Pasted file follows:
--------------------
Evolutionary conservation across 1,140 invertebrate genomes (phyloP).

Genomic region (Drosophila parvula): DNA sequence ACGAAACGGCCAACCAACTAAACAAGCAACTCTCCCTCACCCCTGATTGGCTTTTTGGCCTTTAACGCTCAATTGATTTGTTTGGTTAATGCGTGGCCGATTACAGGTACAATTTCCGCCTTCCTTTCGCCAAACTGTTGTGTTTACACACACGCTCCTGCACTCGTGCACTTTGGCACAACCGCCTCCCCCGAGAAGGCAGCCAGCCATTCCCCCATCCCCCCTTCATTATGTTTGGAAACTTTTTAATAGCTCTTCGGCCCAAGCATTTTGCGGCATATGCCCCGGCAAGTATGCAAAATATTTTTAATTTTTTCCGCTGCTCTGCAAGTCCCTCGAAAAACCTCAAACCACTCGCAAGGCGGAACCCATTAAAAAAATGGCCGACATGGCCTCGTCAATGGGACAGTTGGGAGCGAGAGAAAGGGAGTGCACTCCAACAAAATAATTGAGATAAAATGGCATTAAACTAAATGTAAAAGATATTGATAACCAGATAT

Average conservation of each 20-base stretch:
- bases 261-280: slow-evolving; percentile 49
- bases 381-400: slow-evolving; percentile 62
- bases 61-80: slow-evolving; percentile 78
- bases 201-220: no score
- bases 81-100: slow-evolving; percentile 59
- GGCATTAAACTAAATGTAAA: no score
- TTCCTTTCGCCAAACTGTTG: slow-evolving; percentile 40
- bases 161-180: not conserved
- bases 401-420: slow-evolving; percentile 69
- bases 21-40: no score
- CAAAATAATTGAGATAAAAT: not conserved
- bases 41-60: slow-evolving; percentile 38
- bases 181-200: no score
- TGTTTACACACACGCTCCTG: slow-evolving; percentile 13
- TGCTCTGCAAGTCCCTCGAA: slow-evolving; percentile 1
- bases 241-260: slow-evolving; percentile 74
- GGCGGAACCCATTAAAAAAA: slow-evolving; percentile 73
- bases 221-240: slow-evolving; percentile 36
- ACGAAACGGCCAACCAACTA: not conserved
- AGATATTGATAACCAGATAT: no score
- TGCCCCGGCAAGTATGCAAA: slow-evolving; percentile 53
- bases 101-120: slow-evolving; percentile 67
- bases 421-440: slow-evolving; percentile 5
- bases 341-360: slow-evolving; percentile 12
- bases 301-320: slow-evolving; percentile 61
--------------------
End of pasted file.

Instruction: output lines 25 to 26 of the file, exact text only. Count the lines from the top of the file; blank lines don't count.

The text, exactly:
- bases 101-120: slow-evolving; percentile 67
- bases 421-440: slow-evolving; percentile 5